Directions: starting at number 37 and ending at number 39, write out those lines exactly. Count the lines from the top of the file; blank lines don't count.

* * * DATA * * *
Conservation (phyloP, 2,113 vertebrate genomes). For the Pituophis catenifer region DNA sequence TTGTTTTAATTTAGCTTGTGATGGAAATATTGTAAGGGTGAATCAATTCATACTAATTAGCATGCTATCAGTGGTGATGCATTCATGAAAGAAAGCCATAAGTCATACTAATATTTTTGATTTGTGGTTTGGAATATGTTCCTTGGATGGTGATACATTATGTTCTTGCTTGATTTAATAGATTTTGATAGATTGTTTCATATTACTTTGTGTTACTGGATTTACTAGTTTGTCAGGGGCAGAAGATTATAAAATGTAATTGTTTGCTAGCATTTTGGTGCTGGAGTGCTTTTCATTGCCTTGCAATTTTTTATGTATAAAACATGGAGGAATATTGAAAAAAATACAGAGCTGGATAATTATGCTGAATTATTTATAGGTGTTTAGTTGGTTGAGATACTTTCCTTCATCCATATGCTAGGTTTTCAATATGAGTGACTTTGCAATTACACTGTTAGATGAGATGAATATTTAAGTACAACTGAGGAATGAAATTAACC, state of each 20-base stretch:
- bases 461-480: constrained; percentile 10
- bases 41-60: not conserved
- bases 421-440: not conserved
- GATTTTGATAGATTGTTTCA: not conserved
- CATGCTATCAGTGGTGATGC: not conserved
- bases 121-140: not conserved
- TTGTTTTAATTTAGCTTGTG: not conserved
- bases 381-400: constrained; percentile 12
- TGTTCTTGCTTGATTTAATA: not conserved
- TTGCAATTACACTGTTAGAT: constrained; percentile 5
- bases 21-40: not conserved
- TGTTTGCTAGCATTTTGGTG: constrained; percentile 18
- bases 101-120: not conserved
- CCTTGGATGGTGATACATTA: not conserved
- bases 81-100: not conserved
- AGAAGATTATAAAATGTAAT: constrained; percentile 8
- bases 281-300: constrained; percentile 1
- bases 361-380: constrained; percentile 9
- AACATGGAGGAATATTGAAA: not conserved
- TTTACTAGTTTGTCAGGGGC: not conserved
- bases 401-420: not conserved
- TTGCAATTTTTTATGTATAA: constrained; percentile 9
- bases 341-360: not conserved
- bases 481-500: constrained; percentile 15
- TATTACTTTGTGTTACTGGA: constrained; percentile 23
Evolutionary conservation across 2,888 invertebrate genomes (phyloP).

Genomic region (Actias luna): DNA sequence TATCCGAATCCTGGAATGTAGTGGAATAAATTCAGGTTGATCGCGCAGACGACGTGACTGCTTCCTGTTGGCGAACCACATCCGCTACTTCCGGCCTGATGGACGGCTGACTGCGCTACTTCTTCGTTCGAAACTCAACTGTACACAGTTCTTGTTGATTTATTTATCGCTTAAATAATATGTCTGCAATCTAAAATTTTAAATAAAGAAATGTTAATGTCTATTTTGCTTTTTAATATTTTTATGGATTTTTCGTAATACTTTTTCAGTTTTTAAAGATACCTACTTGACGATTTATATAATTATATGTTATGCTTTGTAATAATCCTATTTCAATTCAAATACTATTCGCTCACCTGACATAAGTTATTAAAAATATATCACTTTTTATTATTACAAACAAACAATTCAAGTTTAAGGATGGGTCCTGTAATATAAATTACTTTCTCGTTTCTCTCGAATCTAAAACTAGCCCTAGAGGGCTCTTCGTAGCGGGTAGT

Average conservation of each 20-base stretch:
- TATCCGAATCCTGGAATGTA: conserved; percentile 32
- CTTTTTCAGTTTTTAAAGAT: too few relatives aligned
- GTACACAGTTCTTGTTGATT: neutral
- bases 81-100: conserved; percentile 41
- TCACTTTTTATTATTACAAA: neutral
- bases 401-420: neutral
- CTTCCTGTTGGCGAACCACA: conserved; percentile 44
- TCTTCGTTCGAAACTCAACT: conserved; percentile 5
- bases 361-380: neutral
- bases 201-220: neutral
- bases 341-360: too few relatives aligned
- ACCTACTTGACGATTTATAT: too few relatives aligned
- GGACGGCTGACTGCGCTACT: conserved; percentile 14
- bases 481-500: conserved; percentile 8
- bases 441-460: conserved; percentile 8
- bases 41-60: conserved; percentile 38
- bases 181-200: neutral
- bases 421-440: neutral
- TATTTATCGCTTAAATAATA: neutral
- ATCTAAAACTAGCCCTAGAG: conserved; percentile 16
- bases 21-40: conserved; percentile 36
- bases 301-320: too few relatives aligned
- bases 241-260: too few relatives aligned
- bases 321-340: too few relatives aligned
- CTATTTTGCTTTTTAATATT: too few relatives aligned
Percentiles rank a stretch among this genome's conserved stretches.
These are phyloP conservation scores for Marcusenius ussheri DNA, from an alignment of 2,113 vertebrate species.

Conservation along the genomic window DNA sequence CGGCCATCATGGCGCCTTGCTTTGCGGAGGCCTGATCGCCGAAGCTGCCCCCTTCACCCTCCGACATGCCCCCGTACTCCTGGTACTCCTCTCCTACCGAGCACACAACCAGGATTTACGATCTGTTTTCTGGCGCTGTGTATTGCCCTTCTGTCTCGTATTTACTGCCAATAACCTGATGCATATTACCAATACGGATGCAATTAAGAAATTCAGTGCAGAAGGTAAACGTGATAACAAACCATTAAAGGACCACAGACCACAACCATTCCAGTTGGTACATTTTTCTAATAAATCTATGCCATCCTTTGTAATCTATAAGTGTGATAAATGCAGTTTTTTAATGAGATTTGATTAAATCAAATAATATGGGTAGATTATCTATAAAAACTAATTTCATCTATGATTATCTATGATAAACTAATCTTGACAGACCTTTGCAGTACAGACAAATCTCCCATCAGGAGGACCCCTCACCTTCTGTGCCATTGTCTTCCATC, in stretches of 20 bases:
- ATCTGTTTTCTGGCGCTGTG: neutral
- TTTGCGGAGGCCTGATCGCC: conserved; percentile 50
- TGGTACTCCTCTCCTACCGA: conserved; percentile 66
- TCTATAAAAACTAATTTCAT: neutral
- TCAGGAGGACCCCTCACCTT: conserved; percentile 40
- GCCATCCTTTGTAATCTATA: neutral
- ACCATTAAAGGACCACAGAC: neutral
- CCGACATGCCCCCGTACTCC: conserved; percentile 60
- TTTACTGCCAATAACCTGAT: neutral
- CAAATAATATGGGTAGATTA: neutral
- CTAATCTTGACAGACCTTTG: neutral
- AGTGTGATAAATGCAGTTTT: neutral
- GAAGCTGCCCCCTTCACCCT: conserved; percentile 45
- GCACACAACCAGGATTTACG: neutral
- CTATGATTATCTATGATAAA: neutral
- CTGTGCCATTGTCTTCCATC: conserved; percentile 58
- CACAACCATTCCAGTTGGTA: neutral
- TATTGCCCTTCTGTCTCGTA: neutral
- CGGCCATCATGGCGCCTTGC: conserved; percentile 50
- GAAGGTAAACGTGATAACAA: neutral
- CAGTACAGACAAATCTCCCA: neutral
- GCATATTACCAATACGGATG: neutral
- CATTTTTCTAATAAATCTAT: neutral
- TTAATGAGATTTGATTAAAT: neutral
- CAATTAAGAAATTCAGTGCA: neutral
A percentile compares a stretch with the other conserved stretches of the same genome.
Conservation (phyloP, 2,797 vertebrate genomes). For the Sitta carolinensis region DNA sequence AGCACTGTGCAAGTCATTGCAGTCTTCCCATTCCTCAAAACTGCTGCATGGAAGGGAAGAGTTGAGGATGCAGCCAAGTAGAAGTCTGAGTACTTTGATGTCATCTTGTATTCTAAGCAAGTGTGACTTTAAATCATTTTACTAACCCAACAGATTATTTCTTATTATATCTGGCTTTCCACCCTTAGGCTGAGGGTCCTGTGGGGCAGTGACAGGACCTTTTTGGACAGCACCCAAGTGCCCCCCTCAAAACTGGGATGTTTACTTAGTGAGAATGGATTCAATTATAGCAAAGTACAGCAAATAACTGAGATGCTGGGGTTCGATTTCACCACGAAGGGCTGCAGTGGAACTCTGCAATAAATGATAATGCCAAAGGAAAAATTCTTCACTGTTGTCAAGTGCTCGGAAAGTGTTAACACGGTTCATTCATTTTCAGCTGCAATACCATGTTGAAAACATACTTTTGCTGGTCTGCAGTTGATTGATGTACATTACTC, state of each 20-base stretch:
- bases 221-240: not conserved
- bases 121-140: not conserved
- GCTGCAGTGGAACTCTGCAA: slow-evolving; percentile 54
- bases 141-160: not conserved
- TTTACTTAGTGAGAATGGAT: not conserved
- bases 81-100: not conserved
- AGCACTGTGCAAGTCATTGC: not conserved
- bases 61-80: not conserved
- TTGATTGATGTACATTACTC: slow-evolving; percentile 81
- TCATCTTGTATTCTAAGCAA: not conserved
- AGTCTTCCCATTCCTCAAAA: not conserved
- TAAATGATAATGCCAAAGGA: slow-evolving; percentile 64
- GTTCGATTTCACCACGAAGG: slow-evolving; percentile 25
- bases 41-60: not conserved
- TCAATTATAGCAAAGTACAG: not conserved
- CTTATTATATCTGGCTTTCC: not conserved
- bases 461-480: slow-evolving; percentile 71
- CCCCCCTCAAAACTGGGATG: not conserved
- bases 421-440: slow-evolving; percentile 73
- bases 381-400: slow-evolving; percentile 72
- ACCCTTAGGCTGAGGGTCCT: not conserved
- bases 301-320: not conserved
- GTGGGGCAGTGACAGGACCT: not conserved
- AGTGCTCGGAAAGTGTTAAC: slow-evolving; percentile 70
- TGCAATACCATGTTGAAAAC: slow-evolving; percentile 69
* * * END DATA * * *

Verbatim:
- TCTTCGTTCGAAACTCAACT: conserved; percentile 5
- bases 361-380: neutral
- bases 201-220: neutral